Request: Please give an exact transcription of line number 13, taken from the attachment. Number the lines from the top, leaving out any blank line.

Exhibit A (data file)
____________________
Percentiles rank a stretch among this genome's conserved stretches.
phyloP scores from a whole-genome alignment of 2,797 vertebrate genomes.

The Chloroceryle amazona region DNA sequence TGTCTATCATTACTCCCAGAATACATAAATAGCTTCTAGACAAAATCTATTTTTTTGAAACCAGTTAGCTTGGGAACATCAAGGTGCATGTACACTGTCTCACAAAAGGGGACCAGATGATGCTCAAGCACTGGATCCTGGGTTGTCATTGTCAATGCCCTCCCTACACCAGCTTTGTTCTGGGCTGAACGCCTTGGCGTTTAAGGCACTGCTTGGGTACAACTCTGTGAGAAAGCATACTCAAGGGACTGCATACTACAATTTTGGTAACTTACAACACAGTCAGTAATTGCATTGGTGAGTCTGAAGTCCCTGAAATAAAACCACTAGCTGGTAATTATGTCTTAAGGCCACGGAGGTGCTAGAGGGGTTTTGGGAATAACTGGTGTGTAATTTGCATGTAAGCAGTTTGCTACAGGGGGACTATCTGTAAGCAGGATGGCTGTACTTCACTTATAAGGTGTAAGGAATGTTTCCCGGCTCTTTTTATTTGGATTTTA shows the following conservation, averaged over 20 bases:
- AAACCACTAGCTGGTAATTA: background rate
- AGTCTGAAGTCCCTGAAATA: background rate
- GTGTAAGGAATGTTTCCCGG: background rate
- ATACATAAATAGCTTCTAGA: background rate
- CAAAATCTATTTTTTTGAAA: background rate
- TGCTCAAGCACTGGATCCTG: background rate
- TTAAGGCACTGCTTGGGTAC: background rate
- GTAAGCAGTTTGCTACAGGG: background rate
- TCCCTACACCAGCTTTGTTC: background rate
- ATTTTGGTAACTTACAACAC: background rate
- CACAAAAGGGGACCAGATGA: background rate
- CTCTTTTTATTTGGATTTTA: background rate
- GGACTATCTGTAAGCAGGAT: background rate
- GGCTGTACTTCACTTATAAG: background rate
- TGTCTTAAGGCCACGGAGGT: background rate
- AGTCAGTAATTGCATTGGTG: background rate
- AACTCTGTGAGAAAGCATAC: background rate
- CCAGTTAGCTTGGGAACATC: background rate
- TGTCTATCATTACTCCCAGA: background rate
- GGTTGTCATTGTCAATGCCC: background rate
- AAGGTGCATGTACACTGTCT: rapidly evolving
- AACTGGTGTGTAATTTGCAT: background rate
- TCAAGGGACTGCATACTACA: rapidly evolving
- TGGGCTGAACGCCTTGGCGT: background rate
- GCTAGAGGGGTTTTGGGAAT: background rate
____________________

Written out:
- ATTTTGGTAACTTACAACAC: background rate